The Abundance Mindset
"The word 'Joint-Venture' is missing in your business dictionary, that is why most of the youths these days are struggling to build great businesses.”
Those were the words of a man who over the years was able to build a successful construction company out of nothing who also appeared to be my mentor and father. It really made me reflect on what’s wrong with our generation. Why don't strategic partnerships work?
In the past five years of running Sahara Ventures, I have tried to build partnerships that encourage both our growth and that of our partners, as we are firm believers of an Abundance Mindset.
Often, it doesn’t turn out well. Our partners tend to grab it all and run away or try to replicate what we do and turn into our competitors. The following is what I have learned over time that might be useful to you too if you struggle to build growth partnerships that last.
It is difficult to build anything with someone with a 'Scarcity Mindset'. They are limited in vision and thinking. They always think what is available is not enough for all of us. They always feel you need to compete to succeed. They will cheat, lie, play games, and even pretend they want the partnership but in reality, they are afraid of the partnership.
They will cheat, lie, play games, and even pretend they want the partnership but in reality, they are afraid of the partnership.
They always feel they will be outshined and remain irrelevant. They forget the highest point of dependence is not being 'independent' but rather being 'interdependent'. We succeed because we rely on each other. You don’t need someone to be screwed for you to win.
You can only grow if you are able to leverage resources and maximize your synergies. Nobody truly succeeds by working alone anymore. When you have a Scarcity Mindset you believe there will never be enough of something. Someone with an Abundance Mindset knows and believes there is plenty out there for everybody. A person with an Abundance Mindset will create an opportunity for you sometimes even without expecting something in return, just because you fit in. And that is the mentality of growth and success. A mentality that most of us are struggling to have, especially youth-led organisations.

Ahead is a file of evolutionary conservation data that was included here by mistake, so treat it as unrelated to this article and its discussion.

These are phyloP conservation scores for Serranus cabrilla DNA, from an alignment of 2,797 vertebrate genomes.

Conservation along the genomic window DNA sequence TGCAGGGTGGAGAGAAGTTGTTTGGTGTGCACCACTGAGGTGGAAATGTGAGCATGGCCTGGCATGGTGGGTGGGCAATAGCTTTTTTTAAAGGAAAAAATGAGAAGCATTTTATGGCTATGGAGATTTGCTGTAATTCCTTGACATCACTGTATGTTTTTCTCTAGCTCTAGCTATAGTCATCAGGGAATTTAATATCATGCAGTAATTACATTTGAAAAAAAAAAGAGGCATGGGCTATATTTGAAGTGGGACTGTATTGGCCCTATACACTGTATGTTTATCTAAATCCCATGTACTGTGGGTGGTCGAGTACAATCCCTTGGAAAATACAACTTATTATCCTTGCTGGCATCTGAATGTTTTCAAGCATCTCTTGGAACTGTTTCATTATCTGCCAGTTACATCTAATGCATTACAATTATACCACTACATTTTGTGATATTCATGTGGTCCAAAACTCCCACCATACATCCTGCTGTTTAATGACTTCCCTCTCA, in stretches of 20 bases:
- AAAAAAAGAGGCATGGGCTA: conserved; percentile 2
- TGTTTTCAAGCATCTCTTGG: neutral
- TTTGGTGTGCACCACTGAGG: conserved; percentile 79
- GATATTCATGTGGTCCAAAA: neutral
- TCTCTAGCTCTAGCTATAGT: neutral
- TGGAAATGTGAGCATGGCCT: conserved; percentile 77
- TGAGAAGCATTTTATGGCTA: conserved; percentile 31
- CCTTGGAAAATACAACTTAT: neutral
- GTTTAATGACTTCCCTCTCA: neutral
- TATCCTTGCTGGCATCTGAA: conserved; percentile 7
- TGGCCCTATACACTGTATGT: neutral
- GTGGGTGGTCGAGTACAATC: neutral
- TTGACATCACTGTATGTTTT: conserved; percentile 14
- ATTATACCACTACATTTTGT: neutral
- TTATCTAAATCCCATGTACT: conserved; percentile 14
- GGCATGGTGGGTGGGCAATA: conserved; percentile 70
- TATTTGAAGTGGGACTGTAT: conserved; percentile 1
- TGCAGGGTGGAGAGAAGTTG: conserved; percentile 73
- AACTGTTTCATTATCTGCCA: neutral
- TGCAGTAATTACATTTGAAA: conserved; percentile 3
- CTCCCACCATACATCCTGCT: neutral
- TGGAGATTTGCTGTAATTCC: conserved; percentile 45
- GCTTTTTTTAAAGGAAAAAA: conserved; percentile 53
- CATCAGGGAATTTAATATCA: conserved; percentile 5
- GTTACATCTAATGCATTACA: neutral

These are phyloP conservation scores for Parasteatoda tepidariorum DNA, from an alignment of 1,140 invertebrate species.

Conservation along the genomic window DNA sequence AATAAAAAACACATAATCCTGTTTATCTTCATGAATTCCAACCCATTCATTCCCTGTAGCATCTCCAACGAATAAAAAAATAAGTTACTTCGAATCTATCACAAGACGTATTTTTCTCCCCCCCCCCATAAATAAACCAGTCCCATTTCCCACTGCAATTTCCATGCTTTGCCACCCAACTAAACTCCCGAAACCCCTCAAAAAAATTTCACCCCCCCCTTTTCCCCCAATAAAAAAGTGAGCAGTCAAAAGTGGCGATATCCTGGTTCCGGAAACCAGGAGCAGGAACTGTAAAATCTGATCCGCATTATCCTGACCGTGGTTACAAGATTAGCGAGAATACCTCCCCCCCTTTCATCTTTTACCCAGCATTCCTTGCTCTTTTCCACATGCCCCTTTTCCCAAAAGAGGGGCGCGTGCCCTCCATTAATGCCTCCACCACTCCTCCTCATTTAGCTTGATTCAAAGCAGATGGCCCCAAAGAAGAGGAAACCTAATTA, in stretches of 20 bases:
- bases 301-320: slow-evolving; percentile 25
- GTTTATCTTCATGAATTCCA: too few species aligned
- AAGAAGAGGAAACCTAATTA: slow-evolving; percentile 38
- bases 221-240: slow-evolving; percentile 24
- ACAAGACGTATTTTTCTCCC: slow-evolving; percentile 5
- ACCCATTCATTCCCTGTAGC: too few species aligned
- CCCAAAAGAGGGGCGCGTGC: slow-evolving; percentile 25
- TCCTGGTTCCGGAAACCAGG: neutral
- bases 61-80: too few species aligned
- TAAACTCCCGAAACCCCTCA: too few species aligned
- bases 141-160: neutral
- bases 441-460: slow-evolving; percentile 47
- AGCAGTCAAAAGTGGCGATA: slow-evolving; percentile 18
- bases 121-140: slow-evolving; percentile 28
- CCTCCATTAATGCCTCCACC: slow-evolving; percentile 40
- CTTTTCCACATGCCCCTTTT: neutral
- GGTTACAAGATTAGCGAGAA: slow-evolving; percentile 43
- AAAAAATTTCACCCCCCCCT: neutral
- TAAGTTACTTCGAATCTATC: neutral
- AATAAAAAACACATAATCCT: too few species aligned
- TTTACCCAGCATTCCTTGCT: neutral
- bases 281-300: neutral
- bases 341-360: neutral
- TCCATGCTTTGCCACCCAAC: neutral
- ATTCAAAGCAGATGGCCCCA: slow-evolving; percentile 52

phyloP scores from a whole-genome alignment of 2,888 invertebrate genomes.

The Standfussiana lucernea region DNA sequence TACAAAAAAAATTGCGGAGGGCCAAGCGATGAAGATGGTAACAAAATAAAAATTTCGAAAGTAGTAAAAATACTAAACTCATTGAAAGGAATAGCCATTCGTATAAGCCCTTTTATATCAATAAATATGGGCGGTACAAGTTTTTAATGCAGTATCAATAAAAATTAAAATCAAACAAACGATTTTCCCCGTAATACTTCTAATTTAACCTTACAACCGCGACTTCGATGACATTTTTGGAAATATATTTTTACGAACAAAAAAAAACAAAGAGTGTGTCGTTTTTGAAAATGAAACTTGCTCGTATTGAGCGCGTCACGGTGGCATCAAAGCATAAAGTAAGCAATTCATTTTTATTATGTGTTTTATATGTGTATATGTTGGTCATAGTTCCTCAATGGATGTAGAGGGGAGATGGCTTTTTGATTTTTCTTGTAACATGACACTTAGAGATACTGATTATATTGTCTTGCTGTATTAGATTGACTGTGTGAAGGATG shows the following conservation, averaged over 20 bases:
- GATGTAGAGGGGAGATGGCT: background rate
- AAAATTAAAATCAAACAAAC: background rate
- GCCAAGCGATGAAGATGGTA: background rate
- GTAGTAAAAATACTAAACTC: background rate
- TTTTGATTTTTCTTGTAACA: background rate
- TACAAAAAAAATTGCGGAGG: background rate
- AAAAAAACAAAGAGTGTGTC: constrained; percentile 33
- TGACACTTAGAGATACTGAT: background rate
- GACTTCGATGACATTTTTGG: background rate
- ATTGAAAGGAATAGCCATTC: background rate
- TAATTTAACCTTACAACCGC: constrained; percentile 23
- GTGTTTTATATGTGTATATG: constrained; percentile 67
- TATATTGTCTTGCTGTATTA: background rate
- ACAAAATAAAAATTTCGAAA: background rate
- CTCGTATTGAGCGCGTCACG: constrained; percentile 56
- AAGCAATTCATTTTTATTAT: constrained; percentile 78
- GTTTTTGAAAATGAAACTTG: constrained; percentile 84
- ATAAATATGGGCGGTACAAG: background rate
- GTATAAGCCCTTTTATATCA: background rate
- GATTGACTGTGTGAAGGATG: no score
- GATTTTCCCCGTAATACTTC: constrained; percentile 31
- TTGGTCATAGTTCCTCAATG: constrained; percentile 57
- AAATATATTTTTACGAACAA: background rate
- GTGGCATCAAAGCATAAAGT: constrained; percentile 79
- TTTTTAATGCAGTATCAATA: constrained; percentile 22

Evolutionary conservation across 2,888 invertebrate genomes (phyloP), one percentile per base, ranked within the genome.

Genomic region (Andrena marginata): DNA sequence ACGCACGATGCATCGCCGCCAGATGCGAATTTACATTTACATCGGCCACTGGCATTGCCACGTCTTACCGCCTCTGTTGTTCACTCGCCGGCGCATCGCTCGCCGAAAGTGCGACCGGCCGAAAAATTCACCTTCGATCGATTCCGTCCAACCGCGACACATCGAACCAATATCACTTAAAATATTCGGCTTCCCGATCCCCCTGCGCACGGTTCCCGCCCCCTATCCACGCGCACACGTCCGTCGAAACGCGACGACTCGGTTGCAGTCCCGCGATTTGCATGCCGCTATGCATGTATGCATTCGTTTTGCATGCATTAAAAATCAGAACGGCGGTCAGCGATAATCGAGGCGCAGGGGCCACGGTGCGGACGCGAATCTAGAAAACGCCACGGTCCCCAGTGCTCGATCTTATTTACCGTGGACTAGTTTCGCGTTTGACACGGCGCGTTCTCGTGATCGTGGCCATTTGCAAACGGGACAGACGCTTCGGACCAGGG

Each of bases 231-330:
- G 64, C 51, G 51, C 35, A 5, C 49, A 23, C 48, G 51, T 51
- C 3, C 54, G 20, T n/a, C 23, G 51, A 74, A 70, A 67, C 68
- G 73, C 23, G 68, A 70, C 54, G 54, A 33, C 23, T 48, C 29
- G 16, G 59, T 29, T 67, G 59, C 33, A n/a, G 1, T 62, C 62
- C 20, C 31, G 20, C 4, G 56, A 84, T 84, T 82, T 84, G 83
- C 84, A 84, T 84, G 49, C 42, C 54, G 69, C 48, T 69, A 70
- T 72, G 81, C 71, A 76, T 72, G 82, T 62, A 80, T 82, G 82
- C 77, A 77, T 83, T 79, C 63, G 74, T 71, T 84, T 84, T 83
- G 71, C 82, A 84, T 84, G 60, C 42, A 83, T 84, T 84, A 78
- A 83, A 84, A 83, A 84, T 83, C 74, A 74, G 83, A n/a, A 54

The Crab Mentality
“Kataa Kua Kaa” was a campaign from one of the local radio stations in Tanzania urging young people to support each other and stop sabotaging one another. The close translation of the statement is to try to avoid becoming a crab or refraining from joining the 'crab mentality'.
Crab mentality, also known as crab theory or crabs in a bucket mentality, is a way of thinking best described by the phrase “if I can’t have it, neither can you”. — Wikipedia
The crab mentality is eating youths in our communities alive. We can’t pull each other up and we spend most of our time trying to bring each other down. I have been talking to a lot of young people about why, once they succeed, they don’t want to work with fellow youths.
They all have a common answer said in different words,
"How do I bring them close while they want to bring me down. Words like 'haters' get thrown around and brought up.
The crab mentality has a 360 effect, once you pull someone down the vicious circle continues simply nobody goes up and we all remain where we are or go down even further. Let’s learn to embrace the Abundance Mentality. Your partner is not a competitor and the moment you start to see them that way there is only one outcome: the partnership breaks and you start to compete.
Just to be clear, there is nothing absolutely wrong with going solo. Chances are you will grow but you won't grow exponentially because nobody grows without strategic partnerships. To win wars you need allies.